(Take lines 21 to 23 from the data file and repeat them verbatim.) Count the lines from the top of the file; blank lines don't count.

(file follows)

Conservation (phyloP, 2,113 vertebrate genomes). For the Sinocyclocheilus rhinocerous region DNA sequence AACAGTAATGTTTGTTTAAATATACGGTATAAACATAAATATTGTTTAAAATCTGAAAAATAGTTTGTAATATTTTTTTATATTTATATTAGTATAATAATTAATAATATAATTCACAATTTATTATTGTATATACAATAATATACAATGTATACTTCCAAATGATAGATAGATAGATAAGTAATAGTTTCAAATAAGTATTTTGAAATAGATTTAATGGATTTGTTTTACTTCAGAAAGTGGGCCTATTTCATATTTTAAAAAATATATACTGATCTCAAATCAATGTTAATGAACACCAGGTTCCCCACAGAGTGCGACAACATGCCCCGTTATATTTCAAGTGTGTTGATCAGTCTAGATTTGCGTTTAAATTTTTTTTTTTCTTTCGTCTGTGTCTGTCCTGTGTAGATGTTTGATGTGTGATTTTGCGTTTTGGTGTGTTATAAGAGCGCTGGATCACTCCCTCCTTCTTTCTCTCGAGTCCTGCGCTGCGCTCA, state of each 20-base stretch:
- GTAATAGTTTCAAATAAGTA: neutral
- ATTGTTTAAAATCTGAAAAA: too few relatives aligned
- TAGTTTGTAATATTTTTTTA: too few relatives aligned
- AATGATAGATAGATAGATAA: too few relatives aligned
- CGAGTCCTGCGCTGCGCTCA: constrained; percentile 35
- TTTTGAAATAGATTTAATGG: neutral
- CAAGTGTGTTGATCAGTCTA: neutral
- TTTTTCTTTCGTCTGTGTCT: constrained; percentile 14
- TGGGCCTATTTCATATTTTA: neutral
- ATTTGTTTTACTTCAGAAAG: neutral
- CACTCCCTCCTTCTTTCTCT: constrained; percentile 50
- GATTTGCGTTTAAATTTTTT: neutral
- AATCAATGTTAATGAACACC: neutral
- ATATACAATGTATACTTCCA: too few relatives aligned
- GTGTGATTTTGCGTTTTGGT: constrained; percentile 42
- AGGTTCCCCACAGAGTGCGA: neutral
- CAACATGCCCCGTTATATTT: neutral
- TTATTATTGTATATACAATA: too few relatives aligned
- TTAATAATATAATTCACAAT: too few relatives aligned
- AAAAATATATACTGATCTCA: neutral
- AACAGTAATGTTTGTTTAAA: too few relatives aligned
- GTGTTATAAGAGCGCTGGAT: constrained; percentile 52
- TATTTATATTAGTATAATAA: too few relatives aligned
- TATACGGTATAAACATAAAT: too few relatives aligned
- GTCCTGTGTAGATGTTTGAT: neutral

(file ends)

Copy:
- AAAAATATATACTGATCTCA: neutral
- AACAGTAATGTTTGTTTAAA: too few relatives aligned
- GTGTTATAAGAGCGCTGGAT: constrained; percentile 52